TO INCULCATE AQUATIC PRINCIPLES INTO THE MINDS OF HIS SUBJECTS, PETER THE GREAT, CZAR OF ALL THE RUSSIANS, WOULD HAVE NO BRIDGES BUILT OVER THE NEVA.
Australians have never needed any such incentive. They have taken to the water like worthy sons of a nautical mother.
WHILE vague reports exist of sailing races on Sydney Harbor in 1818 and 1831, no definite record is available until 1834, when Captain Daniels, of the clipper 'Rubicon, sponsored a regatta. It was a big success. BY 1836 several small yacht clubs were in existence. James Milson, doyen of Australia's greatest aquatic family, and his associates, Burton Bradley, John Ritchie, and George Macpherson, pioneered the way. They held the inaugural anniversary regatta in 1837. The fleets grew. Yachting in Australia had arrived! The development of design of craft on Australian yacht club registers has been romantic. From coquettish bustlers they have become streamlined sylphs. Yachtsmen' have discarded straight keels, plumb stems, deep rectangular forefeet, and long - bowsprits. Instead, they have adopted long sleek lines, offering a minimum of surface friction. Remarkable was the sail-carrying capacity of the old-timers. As picturesque and as caparisoned as a granddame of the period, they literally battered their way through the water. One of the speediest of these early craft was the 12-ton gunther-rigged Sophia, owned and sailed by James Milson. She had her heyday in 1837, winning at the first anniversary regatta. Gaff mainsail and square headed topsails boomed in 1845. Spinnakers, of course, were unheard of. For running down the breeze square sails were used. For'ard hands were for'ard hands.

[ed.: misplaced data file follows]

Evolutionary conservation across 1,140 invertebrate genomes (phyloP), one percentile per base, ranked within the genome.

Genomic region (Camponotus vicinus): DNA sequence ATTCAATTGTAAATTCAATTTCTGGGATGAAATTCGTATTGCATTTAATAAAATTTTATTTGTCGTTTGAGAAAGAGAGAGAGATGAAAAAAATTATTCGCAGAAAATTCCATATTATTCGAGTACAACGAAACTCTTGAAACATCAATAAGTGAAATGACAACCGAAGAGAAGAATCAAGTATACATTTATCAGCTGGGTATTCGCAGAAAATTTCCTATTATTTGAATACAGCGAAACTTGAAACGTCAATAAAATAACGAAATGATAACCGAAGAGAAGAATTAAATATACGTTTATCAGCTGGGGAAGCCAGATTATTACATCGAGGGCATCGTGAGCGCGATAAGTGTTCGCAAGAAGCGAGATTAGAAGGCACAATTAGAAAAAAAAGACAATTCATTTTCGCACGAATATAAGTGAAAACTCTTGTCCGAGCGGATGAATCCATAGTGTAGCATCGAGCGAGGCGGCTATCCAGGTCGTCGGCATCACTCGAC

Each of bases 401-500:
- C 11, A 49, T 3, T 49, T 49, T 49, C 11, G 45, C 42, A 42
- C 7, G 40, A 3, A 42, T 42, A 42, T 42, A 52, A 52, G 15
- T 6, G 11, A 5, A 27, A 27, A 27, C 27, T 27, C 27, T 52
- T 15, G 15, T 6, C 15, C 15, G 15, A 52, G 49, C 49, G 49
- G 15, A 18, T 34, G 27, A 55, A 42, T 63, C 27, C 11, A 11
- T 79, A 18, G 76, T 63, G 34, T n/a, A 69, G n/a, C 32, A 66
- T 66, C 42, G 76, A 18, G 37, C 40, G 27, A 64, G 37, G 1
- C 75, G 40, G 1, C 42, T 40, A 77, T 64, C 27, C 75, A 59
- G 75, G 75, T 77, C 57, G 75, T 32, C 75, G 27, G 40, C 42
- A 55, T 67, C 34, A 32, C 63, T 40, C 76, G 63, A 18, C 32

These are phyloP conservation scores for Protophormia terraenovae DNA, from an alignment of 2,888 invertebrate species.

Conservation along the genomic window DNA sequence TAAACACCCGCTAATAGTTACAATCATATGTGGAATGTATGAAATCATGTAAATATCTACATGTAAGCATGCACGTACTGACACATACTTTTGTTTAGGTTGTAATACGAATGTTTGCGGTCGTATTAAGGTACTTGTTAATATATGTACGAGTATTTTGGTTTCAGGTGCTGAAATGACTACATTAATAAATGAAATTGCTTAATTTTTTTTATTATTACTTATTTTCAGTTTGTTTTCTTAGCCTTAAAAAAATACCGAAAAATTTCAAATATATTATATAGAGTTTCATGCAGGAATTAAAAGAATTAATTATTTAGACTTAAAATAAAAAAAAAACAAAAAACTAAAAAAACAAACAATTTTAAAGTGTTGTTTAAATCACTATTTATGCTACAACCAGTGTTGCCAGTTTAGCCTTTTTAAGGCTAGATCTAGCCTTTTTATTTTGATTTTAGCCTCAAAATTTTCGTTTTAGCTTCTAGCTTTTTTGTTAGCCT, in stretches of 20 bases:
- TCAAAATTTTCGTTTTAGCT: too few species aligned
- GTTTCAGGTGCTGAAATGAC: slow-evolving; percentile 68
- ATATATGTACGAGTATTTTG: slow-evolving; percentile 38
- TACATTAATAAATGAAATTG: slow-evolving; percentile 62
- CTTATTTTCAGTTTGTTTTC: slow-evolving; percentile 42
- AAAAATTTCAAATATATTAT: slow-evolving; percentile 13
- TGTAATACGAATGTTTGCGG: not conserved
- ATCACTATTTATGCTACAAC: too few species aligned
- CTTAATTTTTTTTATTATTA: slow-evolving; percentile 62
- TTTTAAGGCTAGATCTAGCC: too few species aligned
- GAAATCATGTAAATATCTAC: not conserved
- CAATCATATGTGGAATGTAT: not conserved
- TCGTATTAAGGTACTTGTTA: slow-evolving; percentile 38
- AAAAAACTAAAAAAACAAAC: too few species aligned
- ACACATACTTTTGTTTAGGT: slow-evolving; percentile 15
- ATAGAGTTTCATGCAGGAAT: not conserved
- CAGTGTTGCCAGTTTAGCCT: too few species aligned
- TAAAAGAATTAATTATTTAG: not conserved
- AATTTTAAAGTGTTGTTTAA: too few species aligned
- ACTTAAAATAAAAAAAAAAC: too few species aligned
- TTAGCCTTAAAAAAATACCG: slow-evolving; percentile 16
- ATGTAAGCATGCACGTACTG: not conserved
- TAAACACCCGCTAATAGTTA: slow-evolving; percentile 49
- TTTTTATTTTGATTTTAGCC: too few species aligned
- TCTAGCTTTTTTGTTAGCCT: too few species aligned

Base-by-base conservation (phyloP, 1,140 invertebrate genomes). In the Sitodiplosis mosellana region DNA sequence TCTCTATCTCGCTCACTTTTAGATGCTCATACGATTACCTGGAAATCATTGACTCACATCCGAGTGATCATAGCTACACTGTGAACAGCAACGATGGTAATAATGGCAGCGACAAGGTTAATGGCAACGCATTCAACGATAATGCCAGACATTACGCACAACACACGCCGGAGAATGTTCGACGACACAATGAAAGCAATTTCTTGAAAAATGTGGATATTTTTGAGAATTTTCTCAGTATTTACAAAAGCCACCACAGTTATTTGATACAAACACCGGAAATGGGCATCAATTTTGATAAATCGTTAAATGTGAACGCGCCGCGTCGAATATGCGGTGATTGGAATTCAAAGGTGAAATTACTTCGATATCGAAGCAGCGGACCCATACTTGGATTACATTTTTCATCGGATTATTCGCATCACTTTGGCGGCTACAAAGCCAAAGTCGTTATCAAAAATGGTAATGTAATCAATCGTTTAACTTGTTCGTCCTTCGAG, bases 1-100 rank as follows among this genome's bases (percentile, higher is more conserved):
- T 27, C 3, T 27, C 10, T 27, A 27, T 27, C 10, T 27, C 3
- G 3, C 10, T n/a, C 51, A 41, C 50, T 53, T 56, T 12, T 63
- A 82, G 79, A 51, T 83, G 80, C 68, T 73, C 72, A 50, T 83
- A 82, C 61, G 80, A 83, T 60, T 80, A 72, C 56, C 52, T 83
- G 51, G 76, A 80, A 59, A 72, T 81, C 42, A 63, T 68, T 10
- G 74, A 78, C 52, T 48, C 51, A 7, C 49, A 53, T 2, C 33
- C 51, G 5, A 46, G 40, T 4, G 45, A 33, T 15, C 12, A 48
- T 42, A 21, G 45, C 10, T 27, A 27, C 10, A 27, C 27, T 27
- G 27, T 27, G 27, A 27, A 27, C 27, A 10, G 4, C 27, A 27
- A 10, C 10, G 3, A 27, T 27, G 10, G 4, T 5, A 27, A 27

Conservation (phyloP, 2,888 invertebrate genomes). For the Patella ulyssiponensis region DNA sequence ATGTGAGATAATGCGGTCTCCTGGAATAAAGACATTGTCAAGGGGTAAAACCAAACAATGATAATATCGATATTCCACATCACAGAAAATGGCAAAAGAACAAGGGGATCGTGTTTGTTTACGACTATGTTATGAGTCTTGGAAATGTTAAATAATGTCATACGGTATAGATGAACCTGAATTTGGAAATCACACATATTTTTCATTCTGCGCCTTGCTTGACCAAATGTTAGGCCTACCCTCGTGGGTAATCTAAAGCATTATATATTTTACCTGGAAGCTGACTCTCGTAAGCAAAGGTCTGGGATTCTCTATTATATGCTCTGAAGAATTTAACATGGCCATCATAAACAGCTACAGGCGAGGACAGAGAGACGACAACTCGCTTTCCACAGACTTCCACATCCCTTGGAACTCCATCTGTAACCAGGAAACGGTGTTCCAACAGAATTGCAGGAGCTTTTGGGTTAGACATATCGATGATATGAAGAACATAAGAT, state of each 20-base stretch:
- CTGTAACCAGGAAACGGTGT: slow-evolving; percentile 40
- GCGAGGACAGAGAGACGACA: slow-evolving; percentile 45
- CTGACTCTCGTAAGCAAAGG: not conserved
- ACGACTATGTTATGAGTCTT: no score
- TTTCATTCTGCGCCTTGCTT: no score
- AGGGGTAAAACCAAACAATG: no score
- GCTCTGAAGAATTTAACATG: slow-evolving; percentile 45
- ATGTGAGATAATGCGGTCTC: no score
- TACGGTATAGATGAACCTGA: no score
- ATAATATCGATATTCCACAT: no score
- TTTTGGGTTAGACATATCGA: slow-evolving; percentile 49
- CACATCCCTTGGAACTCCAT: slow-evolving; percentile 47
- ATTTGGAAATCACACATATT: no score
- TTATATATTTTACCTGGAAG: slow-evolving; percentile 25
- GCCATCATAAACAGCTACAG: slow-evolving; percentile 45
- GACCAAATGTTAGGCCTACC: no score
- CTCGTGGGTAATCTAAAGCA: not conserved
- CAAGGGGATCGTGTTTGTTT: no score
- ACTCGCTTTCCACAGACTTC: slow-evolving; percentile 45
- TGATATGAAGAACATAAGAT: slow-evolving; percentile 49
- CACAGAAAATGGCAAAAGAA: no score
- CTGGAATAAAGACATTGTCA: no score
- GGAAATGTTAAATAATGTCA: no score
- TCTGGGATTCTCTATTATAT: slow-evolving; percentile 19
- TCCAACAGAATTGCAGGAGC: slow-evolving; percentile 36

WHY WE CALL THEM SPINNAKERS
THE sail which we know to-day as a spinnaker was first carried on the English craft Sphinx. The name of the boat became synonymous with the sail. Sphinx became spinkes, spinker, spinniter, and finally spinnaker. No more revolutionary to the yachts-men of 1873 than is the 30 set. Metre freak of today was Australian, designed by. R. Harnett. Shaped more like an elongated canoe than what, designers of the day were pleased to call a yacht Australian, left them gasping — and standing. It was not until 25 years later that designers understood the manifold benefits of a craft of her type. Although yachting in New South Wales was well in advance of other States, particularly, of New Zealand, it was there, curiously enough, that the first New South Wales representative, in an intercolonial yacht race, was designed and built.
THE craft was Waitangi, owned by Alfred G. Milson. When Sir William Clarke voiced his enthusiasm in1887, with an open challenge, Milson willingly invited him to bring up the 30-tonner Janet for a licking. Sir William duly arrived and on January 15, 22, and 29, 1887, received the trouncing he had been promised. The Victorian was not content. In 1888 he challenged again, presenting a £100 anchor of gold. The Victorian Government added £400 in cash. Milson sailed to Port Phillip in Era, a 40-tonner, and repeated his performance of the previous year.
ADVENT OF THE IOLANTHE
IOLANTHE was then produced, 38ft 6in overall, with a beam of 6ft 2in.She was a constant delight. Yachtsmen saw their way clearly before them. In 1895 the formula, L. x S.A. over 6,000, was Introduced, and James Cox had Herreshoff built to the design of W. Pickering. Construction of this craft was an important step in Australian yacht designing. Herreshoff was a shallow-bodied craft, 33ft. 6in. L.W.L., with overhangs fore and aft. A bulb fin and a balanced rudder were other features of Herreshoff's departure from the orthodox lines. Herreshoff flattened the opposition, and in 1899 won the 100 guinea cup presented by the late Samuel Hordern, commodore of Royal Prince Alfred Yacht Club of New South Wales.